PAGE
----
Differential Scanning Calorimetry, commonly known as DSC, is a thermo-analytical technique for polymeric and non-metallic materials. Most commonly used for detecting glass transition temperature and other thermal properties, differential scanning calorimetry is one of the most efficient and cost-effective polymer test methods available.
Differential Scanning Calorimetry Testing
DSC testing has been used for decades as a way to predict the behaviors of polymeric materials under different thermal conditions. Like all calorimeters, this technique tracks the amount of energy required to increase the temperature of a material by a certain amount. By making accurate measurements of heat capacity and temperature, differential scanning calorimetry can detect changes in material properties at exact temperatures, revealing important transition ranges and deterioration points.
How is DSC Testing Performed?
To perform DSC testing, a small amount of material is heated at a predetermined rate. The energy required to heat the sample is compared to an inert reference material at the same temperature. If the sample under test requires more energy compared to the reference, it is indicated as an endotherm. The peak of an endotherm indicated melting temperature. When less energy is required to heat the sample as compared to the inert reference, an exothermic peak is observed. This may indicate a chemical reaction such as curing is taking place.
Element Advantage in Differential Scanning Calorimetry
Element performs DSC testing in laboratories across the US and Europe. Our polymer testing experts have years of experience across a variety of industries, and can help you overcome the unique challenges inherent with non-metallic materials. Contact an expert today to let us know how we can make your next project a success.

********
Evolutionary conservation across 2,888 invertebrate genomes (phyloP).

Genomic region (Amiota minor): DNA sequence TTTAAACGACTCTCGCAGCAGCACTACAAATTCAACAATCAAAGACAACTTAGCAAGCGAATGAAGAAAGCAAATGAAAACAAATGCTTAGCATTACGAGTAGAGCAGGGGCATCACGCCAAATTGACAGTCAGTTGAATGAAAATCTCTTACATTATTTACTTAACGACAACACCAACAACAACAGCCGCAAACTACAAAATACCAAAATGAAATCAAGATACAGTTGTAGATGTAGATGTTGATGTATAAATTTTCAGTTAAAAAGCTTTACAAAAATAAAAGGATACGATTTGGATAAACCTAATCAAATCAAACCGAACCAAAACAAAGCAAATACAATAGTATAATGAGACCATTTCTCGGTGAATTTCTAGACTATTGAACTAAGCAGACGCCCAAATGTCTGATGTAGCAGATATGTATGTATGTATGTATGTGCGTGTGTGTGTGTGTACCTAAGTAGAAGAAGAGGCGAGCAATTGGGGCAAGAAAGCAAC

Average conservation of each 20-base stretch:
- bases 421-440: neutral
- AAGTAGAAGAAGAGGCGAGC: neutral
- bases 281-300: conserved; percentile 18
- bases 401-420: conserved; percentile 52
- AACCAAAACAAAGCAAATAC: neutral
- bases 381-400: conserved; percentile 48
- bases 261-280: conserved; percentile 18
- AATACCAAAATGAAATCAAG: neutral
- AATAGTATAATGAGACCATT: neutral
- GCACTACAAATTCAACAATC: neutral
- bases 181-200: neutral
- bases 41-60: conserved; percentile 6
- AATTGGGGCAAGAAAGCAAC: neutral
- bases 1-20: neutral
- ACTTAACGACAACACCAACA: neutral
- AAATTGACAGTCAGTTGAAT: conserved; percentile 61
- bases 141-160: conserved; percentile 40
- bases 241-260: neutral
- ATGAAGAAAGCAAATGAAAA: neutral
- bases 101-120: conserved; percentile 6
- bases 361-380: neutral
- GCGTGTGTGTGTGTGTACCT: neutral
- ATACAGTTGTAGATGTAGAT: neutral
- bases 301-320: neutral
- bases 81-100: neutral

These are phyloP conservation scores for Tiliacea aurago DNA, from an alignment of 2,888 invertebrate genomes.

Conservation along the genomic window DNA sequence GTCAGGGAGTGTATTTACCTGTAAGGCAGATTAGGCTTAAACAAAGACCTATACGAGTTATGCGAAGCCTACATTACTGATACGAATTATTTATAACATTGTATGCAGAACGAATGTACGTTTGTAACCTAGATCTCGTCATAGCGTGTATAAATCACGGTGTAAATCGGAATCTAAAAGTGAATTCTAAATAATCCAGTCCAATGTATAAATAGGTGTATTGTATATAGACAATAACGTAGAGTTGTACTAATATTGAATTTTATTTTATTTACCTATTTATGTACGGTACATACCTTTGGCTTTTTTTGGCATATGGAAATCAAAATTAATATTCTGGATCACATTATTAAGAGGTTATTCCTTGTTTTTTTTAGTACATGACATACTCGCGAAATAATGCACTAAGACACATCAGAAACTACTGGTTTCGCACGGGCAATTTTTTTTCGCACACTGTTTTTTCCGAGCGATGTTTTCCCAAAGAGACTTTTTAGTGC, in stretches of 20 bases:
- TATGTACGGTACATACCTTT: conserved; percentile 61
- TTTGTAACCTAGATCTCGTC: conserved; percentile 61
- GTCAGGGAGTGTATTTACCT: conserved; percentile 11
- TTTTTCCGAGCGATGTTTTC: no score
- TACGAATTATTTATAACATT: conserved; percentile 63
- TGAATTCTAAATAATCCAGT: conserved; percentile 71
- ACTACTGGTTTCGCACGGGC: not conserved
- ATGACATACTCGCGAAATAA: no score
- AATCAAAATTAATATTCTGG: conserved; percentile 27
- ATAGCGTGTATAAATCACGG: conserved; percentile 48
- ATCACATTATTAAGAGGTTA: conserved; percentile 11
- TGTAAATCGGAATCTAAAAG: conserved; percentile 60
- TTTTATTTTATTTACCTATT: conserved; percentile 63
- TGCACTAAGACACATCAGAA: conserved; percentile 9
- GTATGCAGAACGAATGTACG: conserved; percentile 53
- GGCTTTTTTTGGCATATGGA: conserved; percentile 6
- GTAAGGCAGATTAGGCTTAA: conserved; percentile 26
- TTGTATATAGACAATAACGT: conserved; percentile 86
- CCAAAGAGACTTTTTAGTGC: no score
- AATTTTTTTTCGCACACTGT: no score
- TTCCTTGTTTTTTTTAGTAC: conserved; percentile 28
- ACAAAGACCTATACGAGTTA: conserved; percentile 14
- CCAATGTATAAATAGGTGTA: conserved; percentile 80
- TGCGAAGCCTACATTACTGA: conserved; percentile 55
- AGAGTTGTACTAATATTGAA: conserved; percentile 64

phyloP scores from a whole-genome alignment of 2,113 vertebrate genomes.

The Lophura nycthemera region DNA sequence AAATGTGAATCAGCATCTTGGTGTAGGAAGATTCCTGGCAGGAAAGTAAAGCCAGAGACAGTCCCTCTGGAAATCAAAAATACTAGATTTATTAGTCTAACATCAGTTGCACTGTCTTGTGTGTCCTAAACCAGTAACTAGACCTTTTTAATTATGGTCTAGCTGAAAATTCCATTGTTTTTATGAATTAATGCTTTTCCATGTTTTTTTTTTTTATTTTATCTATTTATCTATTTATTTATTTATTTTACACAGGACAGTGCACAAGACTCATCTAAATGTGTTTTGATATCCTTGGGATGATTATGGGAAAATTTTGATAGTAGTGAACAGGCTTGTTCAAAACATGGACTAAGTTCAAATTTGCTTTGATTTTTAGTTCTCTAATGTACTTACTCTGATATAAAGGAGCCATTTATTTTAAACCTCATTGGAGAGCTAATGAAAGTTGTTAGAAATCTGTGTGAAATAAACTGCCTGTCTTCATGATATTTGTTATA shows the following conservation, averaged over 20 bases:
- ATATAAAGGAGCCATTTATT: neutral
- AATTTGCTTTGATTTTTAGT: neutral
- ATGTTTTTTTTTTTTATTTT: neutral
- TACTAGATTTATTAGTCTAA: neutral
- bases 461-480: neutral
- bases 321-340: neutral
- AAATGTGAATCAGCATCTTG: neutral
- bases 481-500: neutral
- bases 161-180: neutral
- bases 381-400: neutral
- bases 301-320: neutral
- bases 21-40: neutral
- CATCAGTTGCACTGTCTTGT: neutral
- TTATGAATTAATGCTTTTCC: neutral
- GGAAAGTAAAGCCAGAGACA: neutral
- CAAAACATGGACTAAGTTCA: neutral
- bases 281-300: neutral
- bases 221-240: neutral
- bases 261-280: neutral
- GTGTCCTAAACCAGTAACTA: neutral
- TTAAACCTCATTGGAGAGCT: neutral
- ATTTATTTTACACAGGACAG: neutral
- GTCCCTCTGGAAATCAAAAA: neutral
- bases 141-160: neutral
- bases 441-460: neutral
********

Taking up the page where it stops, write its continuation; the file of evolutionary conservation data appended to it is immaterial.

American Society of Testing & Materials
ASTM D3417, ASTM D3418, ASTM D3895, ASTM D4591, ASTM D7426, ASTM E1131, ASTM E1269, ASTM E1356, ASTM E1858, ASTM E2160, ASTM E2602, ASTM E793, ASTM E794, ASTM E831, ASTM F1514, ASTM F262
Deutsches Institut für Normung
DIN 51007, DIN 75201
Institute for Interconnecting and Packaging Electronic Circuits
International Standards Organization
ISO 11357, ISO 11358, ISO 11359
Various Customer Specifications
SRM 25R-94, PA-06, PA-14, GM 9094P, MAP N215
Considerations for Glass Transition Temperature
Element offers a variety of methods for determining glass transition temperature and other important polymeric characteristics
Thermal Analysis (DSC, TMA, DMA, TGA)
Thermal analysis methods measure mechanical changes under differing temperatures and loads, and can pinpoint when and at what temperature significant thermal events occur.
Thermomechanical Analysis (TMA)
TMA provides data on thermal properties by contacting the specimen with a quartz probe to measure CTE and Tg.
Dynamic Mechanical Analysis (DMA)
DMA determines thermal-mechanical properties, such as glass transitions (Tg), by measuring the complex moduli and viscoelastic behavior of materials as a function of cyclic load and temperature.